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Sky-Father Deities

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Bochica. Bochica is a figure in the mythology of the Muisca (Chibcha) culture, which existed during the arrival of the Spanish conquistadores in areas comprising parts of present day Colombia and Panama.


He was the founding hero of their civilization, who according to legend brought morals and laws to the people and taught them agriculture and other crafts.[1] Similarly to the Incan god Viracocha, the Aztec god Quetzalcoatl and several other deities from Central and South American pantheons, Bochica is described in legends as being bearded. The beard, once mistaken as a mark of a prehistoric European influence and quickly fueled and embellished by spirits of the colonial era, had its single significance in the continentally insular culture of Mesoamerica. The "Anales de Cuauhtitlan" is a very important early source which is particularly valuable for having been originally written in Nahuatl. Dyaus Pita. Dyauṣ Pitrā (Dyauṣpitṛ द्यौष्पितृ), literally "Sky Father" is the ancient sky god of Vedic pantheon, husband of Prithivi and father of Ushas (Dawn), Ratri (night) and the chief deities.

Dyaus Pita

In the Rigveda, Dyaus Pita appears only in verses 1.89.4, 1.90.7, 1.164.33, 1.191.6 and 4.1.10, and only in RV 1.89.4 does Pitar Dyaus "Father Sky" appear alongside Mata Prithvi "Mother Earth". He is thus a very marginal deity in Rigvedic mythology, but his intrinsic importance is visible from his being the father of the chief deities.

That Dyaus was seen as the father of Indra is known only from one verse, RV 4.17.4: "Thy Father Dyaus esteemed himself a hero: most noble was the work of Indra's Maker / His who begat the strong bolt's Lord who roareth, immovable like earth from her foundation. " (trans. See also[edit] References[edit] Thomas Oberlies, Die Religion des Rgveda, Wien (1998). Horus. Horus is one of the oldest and most significant deities in ancient Egyptian religion, who was worshipped from at least the late Predynastic period through to Greco-Roman times.


Different forms of Horus are recorded in history and these are treated as distinct gods by Egypt specialists.[1] These various forms may possibly be different perceptions of the same multi-layered deity in which certain attributes or syncretic relationships are emphasized, not necessarily in opposition but complementary to one another, consistent with how the Ancient Egyptians viewed the multiple facets of reality.[2] He was most often depicted as a falcon, most likely a lanner or peregrine, or as a man with a falcon head.[3] Etymology[edit] Horus was also known as Nekheny, meaning "falcon". Some have proposed that Nekheny may have been another falcon-god, worshipped at Nekhen (city of the hawk), with which Horus was identified from early on. Note of changes over time[edit] Jupiter (mythology) Rangi and Papa.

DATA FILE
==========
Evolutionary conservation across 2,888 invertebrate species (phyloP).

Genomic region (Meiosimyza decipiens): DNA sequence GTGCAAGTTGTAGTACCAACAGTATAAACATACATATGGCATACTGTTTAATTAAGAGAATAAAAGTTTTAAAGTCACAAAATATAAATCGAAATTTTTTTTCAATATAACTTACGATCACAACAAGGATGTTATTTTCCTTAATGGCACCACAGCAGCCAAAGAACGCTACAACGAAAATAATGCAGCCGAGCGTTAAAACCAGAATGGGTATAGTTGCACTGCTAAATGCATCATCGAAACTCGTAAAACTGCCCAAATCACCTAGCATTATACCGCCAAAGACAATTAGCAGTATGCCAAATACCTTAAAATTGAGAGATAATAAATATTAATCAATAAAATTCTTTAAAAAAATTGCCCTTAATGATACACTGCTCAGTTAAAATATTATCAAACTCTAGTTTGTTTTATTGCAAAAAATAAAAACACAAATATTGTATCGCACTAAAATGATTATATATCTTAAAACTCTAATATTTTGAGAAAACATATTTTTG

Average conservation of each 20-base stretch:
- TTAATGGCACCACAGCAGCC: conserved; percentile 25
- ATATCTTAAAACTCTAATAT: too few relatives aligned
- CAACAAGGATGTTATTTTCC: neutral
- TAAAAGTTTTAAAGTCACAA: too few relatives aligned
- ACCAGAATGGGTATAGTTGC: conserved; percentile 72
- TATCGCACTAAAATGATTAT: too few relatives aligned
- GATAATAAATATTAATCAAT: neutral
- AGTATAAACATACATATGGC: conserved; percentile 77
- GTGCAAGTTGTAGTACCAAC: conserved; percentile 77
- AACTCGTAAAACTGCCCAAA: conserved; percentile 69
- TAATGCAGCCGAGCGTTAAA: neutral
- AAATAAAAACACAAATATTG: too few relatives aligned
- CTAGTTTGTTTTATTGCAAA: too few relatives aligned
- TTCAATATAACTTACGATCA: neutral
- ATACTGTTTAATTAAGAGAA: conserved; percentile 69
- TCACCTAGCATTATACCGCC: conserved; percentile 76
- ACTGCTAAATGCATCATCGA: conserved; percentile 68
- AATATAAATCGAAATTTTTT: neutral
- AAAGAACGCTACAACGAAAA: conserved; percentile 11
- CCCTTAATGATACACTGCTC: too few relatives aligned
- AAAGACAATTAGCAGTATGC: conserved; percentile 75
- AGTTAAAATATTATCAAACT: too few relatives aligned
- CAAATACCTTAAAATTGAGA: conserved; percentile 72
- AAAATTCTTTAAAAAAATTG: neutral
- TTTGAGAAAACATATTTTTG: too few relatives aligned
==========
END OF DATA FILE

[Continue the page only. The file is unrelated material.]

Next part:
Papa and Rangi held each other in a tight embrace In Māori mythology the primal couple Rangi and Papa (or Ranginui and Papatuanuku) appear in a creation myth explaining the origin of the world.

Rangi and Papa

In some South Island dialects, Rangi is called Raki or Rakinui.[1] Shangdi. This article is about the ancient Chinese deity 上帝.


For the related later deities, see Tian and the Jade Emperor. For the unrelated Beijing subway station, see Shangdi Station. Shangdi or Shang-ti (Chinese: 上帝; pinyin: Shàngdì), also written simply as Di or Ti (Chinese: 帝; pinyin: Dì; "Emperor"), is a supreme god and sky deity in China's traditional religions. Tengri. For the group of Mongol gods, see Tngri.


Tengri (Old Turkic: ; Modern Turkish: Tanrı; Proto-Turkic *teŋri / *taŋrɨ; Mongolian script: ᠲᠨᠭᠷᠢ, Tngri; Modern Mongolian: Тэнгэр, Tenger), is one of the names for the primary chief deity since the early Turkic (Xiongnu, Hunnic, Bulgar) and Mongolic (Xianbei) peoples. Worship of Tengri is Tengrism. The core beings in Tengrism are Sky-Father (Tengri/Tenger Etseg) and Earth Mother (Eje/Gazar Eej). It involves shamanism, animism, totemism and ancestor worship. Urtzi. Urtzi (also ortzi) is a Basque term that has no convincing explanation as yet.


It either represents an old common noun for the sky, or is the name for a pre-Christian sky deity.[1][2] The Urtzi controversy[edit] The existence of a Basque mythological figure, Urtzi, has been questioned in numerous discussions. The argument for Urtzi being a Basque sky god is based on two main arguments. Wākea. "Wakea" redirects here.


For the frog genus proposed as separate from Mantidactylus, see Mantidactylus. In Hawaiian mythology, Wākea is a god of the sky, the eldest son of Kahiko ("Ancient One"), and lives in Olalowaia. He is the ancestor of the aristocracy (alii) and grandson of Welaahilaninui. The priests and common people come from his brothers, one of whom was called Makuʻu. Wākea's first high priest was called Komoʻawa.[1] When Wākea was on Earth in ancient times, he was a High Chief. Consorts[edit] In one legend, Wākea lives in Hihiku and marries Papahānaumoku, who is a princess of Olalo-i-mehani and a granddaughter of Princess Kaoupe-alii. Family[edit] Zeus. Name The Chariot of Zeus, from an 1879 Stories from the Greek Tragedians by Alfred Church.


The god's name in the nominative is Ζεύς Zeús /zdeús/. It is inflected as follows: vocative: Ζεῦ / Zeû; accusative: Δία / Día; genitive: Διός / Diós; dative: Διί / Dií. Diogenes Laertius quotes Pherecydes of Syros as spelling the name, Ζάς.[10]